On February 19, 2021, the European Commission published the results of two commissioned studies to assess the impacts of its Mobility Package and the results are worrying. The first one studied the impacts of the compulsory return of vehicles to the member state of establishment every eight weeks, while the other examined the application of cabotage quotas on international CT (CT) operations. These had not been part of the Commission’s proposals and were introduced by the European Parliament and the Council. The results suggest the obligatory return and quotas imposed on CT operations are likely to have a negative impact, while the provision for cabotage quotas for international CT operations could also lead to negative long-term effects.
The legislation had been adopted in May 2013 and went into effect in the summer of 2020 and is largely aimed at improving working conditions in the road and transport sector. If no new developments interrupt the implementation, the return obligation for lorries and cabotage quotas on international CT operations will take effect from February 21, 2022.
Calls for an impact assessment had been pushed by the Eastern bloc of the EU, citing environmental and competitiveness issues. Lithuania, back by Poland, Hungary, Bulgaria, Romania, Malta and Poland, had filed two actions against the Mobility Package. The debate around the package had long been widening the rift between Eastern member and Western member states, as the disapproving member states consider the legislation to be protectionist. According to the Bulgarian government, it is also discriminatory and imbalanced towards companies from the peripheries of the EU, as their drivers would be obliged to return to their home countries every eight weeks, resulting in long and potentially environmentally damaging journeys, thus has been calling on the Commission to conduct an impact assessment looking into the increased travel resulting from those proposals
The results of the two assessments appear to be in favour of the issues raised by the eastern bloc, revealing the combined emissions of both provisions could result in 3.3m additional tonnes of CO2 annually, the equivalent of Estonia’s annual total transport emissions.
The results for the obligatory regular return of lorries and the imposed quotas on CT operations show there is a high likelihood for negative effects that includes an increase of transport emissions, which can be in violation of the European Green Deal, as well as the newly introduced Sustainable and Smart Mobility Strategy. Competition within the Single Market can also be negatively affected, “due to the change in available transport capacity in certain market segments, as well as a potential increase in size of firms”.
Among the three assessed scenarios, the most likely shows the creation of additional journeys potentially resulting in up to 2.9m tonnes of additional CO2 emissions in 2023, a 4.6% increase in international road freight emissions. It also underlined the fact that the provision will overwhelmingly affect Eastern member states over Western ones. According to the assessment, vehicles from Eastern member states constitute 87% of cross-trade and 75% of cabotage operations, while 62% of overall international freight activity is also being carried out by them. The study considers its Simple Market Compliance scenario to be the most likely (more straightforward, requiring fewer adjustments and Eastern member states retain competitive position within the market), however, it also results in the highest increases in impact on number of journeys (2.0%), impact on vehicle kilometres (4.8%) and lastly and crucially, impact on CO2 emissions (4.6%).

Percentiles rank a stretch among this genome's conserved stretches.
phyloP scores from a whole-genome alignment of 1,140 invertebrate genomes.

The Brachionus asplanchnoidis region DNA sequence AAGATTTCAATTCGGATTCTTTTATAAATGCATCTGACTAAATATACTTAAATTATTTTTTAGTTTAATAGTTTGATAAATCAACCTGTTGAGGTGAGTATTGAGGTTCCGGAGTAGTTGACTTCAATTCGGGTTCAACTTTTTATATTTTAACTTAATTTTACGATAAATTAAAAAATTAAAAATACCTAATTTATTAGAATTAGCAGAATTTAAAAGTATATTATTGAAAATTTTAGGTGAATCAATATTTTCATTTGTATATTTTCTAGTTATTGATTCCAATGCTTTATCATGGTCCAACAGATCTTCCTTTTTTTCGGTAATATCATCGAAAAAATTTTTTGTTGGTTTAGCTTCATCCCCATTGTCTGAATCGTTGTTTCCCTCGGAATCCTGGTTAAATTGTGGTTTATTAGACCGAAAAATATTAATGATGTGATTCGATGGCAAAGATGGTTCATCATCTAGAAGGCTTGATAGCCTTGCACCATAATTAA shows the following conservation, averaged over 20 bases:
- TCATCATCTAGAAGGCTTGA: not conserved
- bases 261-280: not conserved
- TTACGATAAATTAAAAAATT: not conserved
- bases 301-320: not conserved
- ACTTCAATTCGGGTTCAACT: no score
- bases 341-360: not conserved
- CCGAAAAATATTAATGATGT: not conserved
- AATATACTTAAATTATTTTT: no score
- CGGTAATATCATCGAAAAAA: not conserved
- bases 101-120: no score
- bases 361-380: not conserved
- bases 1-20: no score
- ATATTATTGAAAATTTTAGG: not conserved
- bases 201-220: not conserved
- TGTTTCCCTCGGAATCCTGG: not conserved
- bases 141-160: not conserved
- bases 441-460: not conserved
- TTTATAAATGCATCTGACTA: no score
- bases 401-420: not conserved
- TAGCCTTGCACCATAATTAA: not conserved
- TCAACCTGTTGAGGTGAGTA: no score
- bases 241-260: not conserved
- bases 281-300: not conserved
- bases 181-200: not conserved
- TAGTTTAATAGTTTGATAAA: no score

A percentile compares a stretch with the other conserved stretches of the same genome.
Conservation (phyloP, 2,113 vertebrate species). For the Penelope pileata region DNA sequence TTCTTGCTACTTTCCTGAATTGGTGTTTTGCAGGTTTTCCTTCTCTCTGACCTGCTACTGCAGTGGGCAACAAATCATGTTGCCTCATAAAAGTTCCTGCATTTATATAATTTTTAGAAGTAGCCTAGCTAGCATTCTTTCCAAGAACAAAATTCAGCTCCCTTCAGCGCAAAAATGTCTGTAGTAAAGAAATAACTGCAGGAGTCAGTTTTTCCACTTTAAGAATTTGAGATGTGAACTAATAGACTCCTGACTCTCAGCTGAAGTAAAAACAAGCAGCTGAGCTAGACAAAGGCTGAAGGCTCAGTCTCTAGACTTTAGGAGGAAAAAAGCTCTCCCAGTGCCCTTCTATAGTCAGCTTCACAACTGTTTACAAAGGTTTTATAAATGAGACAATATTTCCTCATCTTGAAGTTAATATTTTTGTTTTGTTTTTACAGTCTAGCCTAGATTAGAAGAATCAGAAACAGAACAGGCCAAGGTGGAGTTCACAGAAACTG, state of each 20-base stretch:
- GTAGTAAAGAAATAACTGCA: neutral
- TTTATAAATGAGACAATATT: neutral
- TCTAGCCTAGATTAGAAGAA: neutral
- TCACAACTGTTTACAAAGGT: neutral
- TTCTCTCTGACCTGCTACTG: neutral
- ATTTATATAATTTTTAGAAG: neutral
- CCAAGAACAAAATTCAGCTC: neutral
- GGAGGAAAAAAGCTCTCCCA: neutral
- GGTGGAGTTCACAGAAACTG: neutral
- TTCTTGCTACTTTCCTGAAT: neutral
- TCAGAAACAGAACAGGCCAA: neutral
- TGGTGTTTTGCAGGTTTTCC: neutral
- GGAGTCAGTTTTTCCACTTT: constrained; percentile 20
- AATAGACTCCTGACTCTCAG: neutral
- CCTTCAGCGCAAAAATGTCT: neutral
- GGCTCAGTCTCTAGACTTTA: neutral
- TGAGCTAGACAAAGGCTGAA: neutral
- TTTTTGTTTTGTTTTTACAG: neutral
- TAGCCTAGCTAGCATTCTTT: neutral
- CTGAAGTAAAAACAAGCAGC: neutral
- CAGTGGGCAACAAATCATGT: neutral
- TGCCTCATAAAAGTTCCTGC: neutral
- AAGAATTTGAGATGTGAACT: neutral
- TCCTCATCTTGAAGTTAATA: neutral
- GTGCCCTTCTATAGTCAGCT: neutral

Meanwhile, the study examining the cabotage quotas for international CT operations provided an estimation that the widespread use by member states of the option to introduce them might result in an additional 397,000 tonnes of CO2 emissions, along with negative long-term effects. According to the assessment, the application of new rules on CT road legs is estimated to affect around 32% of total CT volumes, i.e., a third of CT activities would require different arrangement in order to comply with the rules. The report concludes, the consequences would be that CT operations could fully shift back to road-only transport and weaken the competitiveness of rail, a transport mode the EU was seeking to strengthen, while also increasing emissions. Especially train connections in Northern and Eastern EU are vulnerable as they could be reduced, decreasing overall access to rail services. This would go against the EU’s efforts to grow its rail transport share in transporting people and goods, in an effort to rely more on climate-friendly modes.
While the Commission did not comment further on the issue, it did state its intention to open a discussion about future steps with member states, the European Parliament and all including parties. Predictions about the future of the Mobility Package remain difficult to make, however, an increase in emissions up to 3.3m additional tonnes of CO2, seems counterintuitive if the goal of its comprehensive European Green Deal is to be climate neutral by 2050.
Source: Transport Intelligence, February 23, 2021
Author: Dila Cebeci
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